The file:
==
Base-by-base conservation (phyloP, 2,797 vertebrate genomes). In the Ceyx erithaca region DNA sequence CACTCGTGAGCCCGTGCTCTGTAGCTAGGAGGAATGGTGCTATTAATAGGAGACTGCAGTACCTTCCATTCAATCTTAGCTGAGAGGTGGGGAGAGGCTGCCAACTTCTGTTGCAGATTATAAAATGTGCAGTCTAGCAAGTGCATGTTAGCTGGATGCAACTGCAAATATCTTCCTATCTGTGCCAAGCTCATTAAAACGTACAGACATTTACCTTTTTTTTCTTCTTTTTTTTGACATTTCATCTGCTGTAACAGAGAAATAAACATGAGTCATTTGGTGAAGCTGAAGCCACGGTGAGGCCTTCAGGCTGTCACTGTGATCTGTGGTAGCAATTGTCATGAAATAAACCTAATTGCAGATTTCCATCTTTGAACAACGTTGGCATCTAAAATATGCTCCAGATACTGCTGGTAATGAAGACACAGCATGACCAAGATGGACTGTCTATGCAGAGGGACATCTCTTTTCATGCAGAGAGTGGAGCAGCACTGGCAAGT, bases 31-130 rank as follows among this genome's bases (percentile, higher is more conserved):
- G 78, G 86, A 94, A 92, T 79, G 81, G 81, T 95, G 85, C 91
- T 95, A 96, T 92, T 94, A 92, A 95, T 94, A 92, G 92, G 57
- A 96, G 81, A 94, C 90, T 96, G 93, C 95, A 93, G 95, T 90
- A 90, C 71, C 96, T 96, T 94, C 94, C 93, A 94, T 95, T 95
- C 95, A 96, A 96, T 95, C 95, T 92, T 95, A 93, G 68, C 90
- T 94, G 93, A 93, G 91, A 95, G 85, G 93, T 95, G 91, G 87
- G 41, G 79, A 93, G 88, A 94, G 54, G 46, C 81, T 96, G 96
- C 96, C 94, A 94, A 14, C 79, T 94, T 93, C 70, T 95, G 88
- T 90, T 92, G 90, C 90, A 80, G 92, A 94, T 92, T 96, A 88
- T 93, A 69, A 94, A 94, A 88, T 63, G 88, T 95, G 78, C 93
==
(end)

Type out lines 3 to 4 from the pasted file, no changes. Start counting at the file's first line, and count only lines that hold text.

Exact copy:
- T 95, A 96, T 92, T 94, A 92, A 95, T 94, A 92, G 92, G 57
- A 96, G 81, A 94, C 90, T 96, G 93, C 95, A 93, G 95, T 90